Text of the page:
Pope Again Highlights 'Ecumenism of Blood' in Face of Persecution

Uses the term in off-the-cuff comments to international ecumenical group at the Vatican.

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Ahead of attending a major Catholic-Lutheran commemoration of the Reformation in Sweden at the end of the month, Pope Francis reiterated today that Christians are already united when they are persecuted in an “ecumenism of blood.”

Speaking off-the-cuff to participants at the Conference for Secretaries of the Christian World Communions, an international ecumenical organization, the Pope said ecumenism is about journeying alongside others with Christ.

“Often we think that ecumenical work is only that of theologians,” the Pope said. “It is therefore important that theologians study, they agree, and they express their disagreement: this is very important. But in the meantime ecumenism journeys on. It journeys with Jesus, not ‘my Jesus against your Jesus’, but with our Jesus.”

He added: “The journey is simple: it is consists of prayer, with the help of others. Praying together: the ecumenism of prayer, for each other and all for unity. And then, the ecumenism of work for the many who are in need, for many men and women who today suffer as a result of injustice, wars, these terrible things. … All together, we must help. Love for our neighbour. This is ecumenism. This is already unity. Unity in journeying with Jesus”.

The Pope then went on to add that there is another form of ecumenism that typifies our age: that of blood. “When terrorists or world powers persecute Christian minorities or Christians”, he observed, “they do not ask: ‘Are you Lutheran? Are you Orthodox? Are you Catholic? Are you Reformed? Are you Pentecostal?’ No. ‘You are Christian’. They recognise one only: the Christian.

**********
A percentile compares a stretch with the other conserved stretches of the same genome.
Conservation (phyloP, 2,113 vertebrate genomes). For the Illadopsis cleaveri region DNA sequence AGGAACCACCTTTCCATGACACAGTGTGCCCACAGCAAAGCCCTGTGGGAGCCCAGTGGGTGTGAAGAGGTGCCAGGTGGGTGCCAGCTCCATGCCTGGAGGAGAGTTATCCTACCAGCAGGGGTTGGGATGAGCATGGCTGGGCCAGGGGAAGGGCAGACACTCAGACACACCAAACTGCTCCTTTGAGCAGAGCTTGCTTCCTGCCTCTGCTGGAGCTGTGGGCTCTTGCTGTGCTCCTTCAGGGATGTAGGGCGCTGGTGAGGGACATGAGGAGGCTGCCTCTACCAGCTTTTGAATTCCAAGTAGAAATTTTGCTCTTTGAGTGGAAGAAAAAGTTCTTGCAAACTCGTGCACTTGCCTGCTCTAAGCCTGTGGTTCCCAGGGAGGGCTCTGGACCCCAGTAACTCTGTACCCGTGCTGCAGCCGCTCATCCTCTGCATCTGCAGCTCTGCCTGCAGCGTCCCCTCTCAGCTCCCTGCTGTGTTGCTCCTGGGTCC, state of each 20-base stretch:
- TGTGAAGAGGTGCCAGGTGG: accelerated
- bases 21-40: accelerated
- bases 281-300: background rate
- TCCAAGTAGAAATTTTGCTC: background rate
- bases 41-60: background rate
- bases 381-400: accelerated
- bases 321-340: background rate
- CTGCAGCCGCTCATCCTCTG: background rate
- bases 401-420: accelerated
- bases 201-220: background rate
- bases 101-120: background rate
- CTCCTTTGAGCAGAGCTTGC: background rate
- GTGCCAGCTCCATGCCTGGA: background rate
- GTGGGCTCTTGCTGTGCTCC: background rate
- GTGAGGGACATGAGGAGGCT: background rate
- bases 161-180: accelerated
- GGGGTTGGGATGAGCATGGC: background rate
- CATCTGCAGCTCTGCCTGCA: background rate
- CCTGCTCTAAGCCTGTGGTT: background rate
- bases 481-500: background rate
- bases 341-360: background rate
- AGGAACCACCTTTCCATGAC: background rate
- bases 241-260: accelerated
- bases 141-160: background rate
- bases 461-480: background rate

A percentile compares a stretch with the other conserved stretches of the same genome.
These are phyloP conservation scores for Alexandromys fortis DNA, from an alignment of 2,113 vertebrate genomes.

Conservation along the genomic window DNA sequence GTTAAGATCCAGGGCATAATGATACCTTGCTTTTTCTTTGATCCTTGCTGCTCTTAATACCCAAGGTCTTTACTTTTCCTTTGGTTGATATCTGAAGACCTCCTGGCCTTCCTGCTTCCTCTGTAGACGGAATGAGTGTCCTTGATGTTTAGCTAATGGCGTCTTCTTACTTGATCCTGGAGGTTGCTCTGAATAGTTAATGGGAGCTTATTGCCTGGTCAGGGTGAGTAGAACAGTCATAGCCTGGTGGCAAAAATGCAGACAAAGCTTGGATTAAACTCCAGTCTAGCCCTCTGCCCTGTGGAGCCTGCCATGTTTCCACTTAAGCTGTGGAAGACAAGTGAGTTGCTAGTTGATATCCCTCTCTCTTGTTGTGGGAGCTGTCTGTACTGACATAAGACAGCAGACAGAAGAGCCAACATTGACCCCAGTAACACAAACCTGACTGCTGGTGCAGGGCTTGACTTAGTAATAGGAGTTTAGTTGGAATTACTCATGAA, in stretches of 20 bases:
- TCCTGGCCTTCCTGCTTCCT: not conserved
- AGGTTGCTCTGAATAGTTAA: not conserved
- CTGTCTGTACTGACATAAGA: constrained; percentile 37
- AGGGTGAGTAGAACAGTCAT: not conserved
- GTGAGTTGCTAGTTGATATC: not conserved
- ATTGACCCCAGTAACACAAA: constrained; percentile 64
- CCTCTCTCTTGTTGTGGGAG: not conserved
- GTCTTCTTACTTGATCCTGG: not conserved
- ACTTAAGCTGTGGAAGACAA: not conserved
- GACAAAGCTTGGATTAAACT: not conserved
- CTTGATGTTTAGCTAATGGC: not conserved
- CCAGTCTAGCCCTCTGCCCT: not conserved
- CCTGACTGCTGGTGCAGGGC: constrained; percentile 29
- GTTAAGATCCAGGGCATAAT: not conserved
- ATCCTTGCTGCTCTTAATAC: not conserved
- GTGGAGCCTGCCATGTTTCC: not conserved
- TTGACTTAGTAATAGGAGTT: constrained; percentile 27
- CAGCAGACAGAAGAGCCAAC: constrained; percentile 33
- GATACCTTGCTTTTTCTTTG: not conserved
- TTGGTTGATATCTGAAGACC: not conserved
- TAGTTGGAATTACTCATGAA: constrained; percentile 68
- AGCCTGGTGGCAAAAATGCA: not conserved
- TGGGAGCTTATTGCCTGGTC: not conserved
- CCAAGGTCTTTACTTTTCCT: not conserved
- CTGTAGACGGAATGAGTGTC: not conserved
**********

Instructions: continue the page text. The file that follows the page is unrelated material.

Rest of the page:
“The enemy is not wrong,” the Pope continued. “He recognises where to find Jesus. And this is the ecumenism of blood. Nowadays we are witnesses to this, and I think of the Orthodox brethren beheaded on the beaches of Libya, for example: they are our brothers. They gave witness to Jesus and they died saying, ‘Jesus, help me!’. With His name: they confessed the name of Jesus”.

“Therefore, ecumenism in prayer, ecumenism in our journey, and the enemy teaches us the ecumenism of blood,” Francis said.

Since 2013, the Pope has often spoken about an “ecumenism of blood”, most notably in a joint declaration with Ecumenical Patriarch Bartholomew, and in a speech to Armenian Patriarch Karekin II.

The term has been widely welcomed as an important contribution to Christian unity and reflective of Francis’ ardent wish for communion among Christians. Critics, however, have expressed concern that it directly contradicts the Council of Florence of the 15th century which stated that “no one, whatever almsgiving he has practiced, even if he has shed blood for the name of Christ, can be saved, unless he has remained in the bosom and unity of the Catholic Church.” Benedict XIV, pope from 1740 to 1758, later stated that if someone lives in “invincible ignorance” and is “ready to believe in any proposal of legitimate authority, he may be considered a martyr before God (coram Deo), but not before the Church (coram Ecclesia).”

The Conference of Secretaries of Christian World Communions meets annually in October to “improve mutual awareness.”

It is made up of the Anglican Communion, the World Baptist Alliance, the Disciples Ecumenical Consultative Council, the Ecumenical Patriarchate (Eastern Orthodox), General Conference of Seventh-Day Adventists, the International Old Catholic Bishops’ Conference, the World Lutheran Foundation, the Mennonite World Conference, the Moravian Church Worldwide Unity Board, the Patriarchate of Moscow (Eastern Orthodox), the Pentecostals, the Pontifical Council for Promoting Christian Unity (Catholic Church), the Reformed Ecumenical Council, the Salvation Army, the Friends World Committee for Consultation (Quakers), the World Convention of Churches of Christ, the World Evangelical Alliance and the World Methodist Council. A representative of the World Council of Churches is also usually present.